Things may be a little different today. I am going a lot more picture heavy with this post. I received this beautiful gaiwan some time ago from Teavivre and have never given it a proper review. Until very recently I have been content simply brewing all my teas in my clear glass Bodum French Press. It works super well for all types of tea. Why use anything else?

Well, one day I saw a really inexpensive Yixing teapot online and thought I'd have some fun. At the same time I ordered a clear glass teapot for flowering teas. Having never been a teapot person, I really didn't see the need, but proceeded to order anyway. Making this long story shorter - I got hooked. My press still gets a work out but not nearly as much as before the teapots arrived.

Adding Leaf
So now I am starting to bring the gaiwan into the rotation. I'll be honest, the reason I have not devoted more time to it already is my sweetener addiction. This gaiwan holds 90 ml, that is around 3 ounces - that and sweetener do not mix easily.

So the secret to using it is finding teas that I don't feel the need to sweeten. Now that I am getting into enjoying teapots and alternate brewing styles, the time is right.

For today's session I chose In Nature's White Moon Tea. The leaf looks like Bai Mu Dan (White Peony) but it is slightly oxidized (like White Monkey) under moonlight. Then it is post fermented like puerh - technically like a dark tea as this is not from the puerh area in China.

I used a very healthy scoop of leaf  that filled the gaiwan about a third of the way. It was slightly more than I would typically use with my press. My normal cup size generally runs about 10-12 oz. So here I am using around 1/4 the water per steep. As a point of reference a standard bathroom Dixie Cup comes in two sizes - 5 and 3 oz. We in the west are so used to supersizing everything. Truth is 3 oz is still a lot of liquid.

Check out how nice the leaf looks in the gaiwan.

White Moon Leaf


Some people drink from the gaiwan. Not me. I can't sip anything that is near boiling. I choose to pour into a cup (a pitcher should be used when sharing). Today I am using a very pretty little cup and saucer my wife bought for me at a local antique store. I know nothing about it other than it says Japan on the bottom and it holds 90 ml, or 3 oz. A perfect match. The reflections make it hard to see but the designs are all jade green with gold trim.

Pretty Little Cup From My Wife
The inside of the cup looks like a pearl with its various streaked tones of color. Once the tea had steeped for about 20 seconds, I poured it into the cup. With the shape of the inside and the pearlized finish, the resulting brew resembled a sunflower bloom. At least I thought so.

The Brew Looks Like A Sunflower Bloom
A word about pouring a gaiwan. What I read online said to grasp the rim with the thumb and middle finger while holding the top of the lid with the first finger. The lid is slightly lifted to pour while not allowing the leaf to get in the cup. The saucer stays on the table. Yep, that's the way most people do it. I get burned doing it this way. I found it easier to place my pinky, middle, and ring finger under the saucer and hold the lid with my thumb. The gaiwan gets very hot, very fast. So be careful.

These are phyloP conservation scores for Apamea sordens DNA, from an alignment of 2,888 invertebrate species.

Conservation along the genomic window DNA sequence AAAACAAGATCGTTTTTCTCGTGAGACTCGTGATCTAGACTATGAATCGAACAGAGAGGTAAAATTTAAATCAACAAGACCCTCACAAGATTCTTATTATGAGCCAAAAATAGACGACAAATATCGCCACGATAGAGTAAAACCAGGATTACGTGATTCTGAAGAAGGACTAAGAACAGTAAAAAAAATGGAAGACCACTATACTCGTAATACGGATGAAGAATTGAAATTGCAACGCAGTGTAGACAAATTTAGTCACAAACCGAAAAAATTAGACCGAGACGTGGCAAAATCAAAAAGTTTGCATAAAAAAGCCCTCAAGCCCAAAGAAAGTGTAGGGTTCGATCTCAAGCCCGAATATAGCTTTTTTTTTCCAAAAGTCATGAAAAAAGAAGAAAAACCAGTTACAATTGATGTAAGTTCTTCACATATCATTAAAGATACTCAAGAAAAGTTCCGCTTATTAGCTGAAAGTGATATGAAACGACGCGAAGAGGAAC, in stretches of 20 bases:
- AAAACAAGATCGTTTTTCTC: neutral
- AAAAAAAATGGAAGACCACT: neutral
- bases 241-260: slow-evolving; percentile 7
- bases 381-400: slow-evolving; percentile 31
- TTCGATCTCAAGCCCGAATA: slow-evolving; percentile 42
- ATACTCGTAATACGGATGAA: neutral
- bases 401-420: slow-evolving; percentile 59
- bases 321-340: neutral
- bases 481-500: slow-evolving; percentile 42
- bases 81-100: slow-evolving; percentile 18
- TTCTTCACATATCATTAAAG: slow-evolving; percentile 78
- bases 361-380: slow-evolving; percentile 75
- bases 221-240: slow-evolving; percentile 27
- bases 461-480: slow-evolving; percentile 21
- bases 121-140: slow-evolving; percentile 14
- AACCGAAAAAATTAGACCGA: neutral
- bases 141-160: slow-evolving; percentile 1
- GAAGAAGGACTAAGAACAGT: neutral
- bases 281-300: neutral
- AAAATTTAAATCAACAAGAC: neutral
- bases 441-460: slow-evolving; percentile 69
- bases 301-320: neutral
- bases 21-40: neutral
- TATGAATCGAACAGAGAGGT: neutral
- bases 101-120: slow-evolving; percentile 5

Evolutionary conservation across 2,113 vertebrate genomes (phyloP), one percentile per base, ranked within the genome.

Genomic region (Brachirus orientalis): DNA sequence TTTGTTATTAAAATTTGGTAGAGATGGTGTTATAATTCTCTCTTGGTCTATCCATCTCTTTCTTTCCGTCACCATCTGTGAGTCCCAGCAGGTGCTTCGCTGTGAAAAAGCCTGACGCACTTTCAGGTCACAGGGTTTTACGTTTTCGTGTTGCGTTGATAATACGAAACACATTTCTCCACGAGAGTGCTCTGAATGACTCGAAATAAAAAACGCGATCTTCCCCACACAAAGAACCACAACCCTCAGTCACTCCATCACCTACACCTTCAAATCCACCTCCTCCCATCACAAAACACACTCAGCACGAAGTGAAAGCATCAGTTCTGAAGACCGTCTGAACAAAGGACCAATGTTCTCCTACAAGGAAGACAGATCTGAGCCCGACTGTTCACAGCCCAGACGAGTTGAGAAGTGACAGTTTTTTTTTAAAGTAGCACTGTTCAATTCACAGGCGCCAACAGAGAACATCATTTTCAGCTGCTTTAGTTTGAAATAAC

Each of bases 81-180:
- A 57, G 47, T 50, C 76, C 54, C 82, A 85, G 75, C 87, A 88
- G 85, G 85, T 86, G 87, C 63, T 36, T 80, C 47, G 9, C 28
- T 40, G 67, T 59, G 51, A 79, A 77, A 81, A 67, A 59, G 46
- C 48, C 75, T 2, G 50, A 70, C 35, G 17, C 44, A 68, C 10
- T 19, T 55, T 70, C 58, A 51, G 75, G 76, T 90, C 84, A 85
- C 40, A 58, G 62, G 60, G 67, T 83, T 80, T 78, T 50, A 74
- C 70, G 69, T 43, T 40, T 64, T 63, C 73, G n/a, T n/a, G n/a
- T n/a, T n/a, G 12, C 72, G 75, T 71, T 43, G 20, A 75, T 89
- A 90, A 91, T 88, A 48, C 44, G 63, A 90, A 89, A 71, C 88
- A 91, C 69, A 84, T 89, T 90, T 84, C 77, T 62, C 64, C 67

The wet leaf plumps up beautifully in the gaiwan. I have not tried oolong in my gaiwan yet, but I have seen pictures of the gaiwan being completely filled with huge leaves after they have unfurled.

The Wet Leaf
So now comes the big question - does using a gaiwan make the tea taste any different? Absolutely. Using a more leaf to water ratio and extremely short steeps, intensifies the flavors. The layers of flavor are released slowly so each cup tastes different. In my previous review of this tea, I noted how it tasted like white tea but more intense. The tea for that review was prepared in my press and poured into a 12 oz mug. Using the gaiwan the flavor of the early cup is apple wine, and that is with out any sweetener. With the gaiwan, a quality tea should resteep many times. Yep, I think I'm going to like brewing with this gaiwan.

If using a gaiwan sounds like something you would like to try, you can find one like mine at Teavivre.

Thursday, July 10, 2014

Green Terrace Teas, Li Shan Black Tea

Li Shan Black Tea Leaf
Green Terrace Teas Description:
Our founder's favorite tea - this is a rare and unique cultivar available only in Taiwan. Grown at elevations of over 2,000 meters, our spring harvest is both exquisite and complex in character. Non-astringent and mildly sweet, this black tea has floral and fruity undertones with notes of peach and honey. Its aroma of sweet, ripe fruit is strong and noticeable instantly after the leaves come in contact with hot water. If you've never had a quality black tea before, this variety is a must try. Best brewed with multiple, short infusions.

Sample provided by Green Terrace Teas

My Review:
This is my second tea from Green Terrace Teas. The first Honey Black was everything I hoped it would be, so I am excited to try this Li Shan Black Tea. I received this through an offer on Steepster to trade samples for reviews. As always, that does not sway me. I'll give you my honest opinion, but based on my previous review this one is most likely going to be a good one.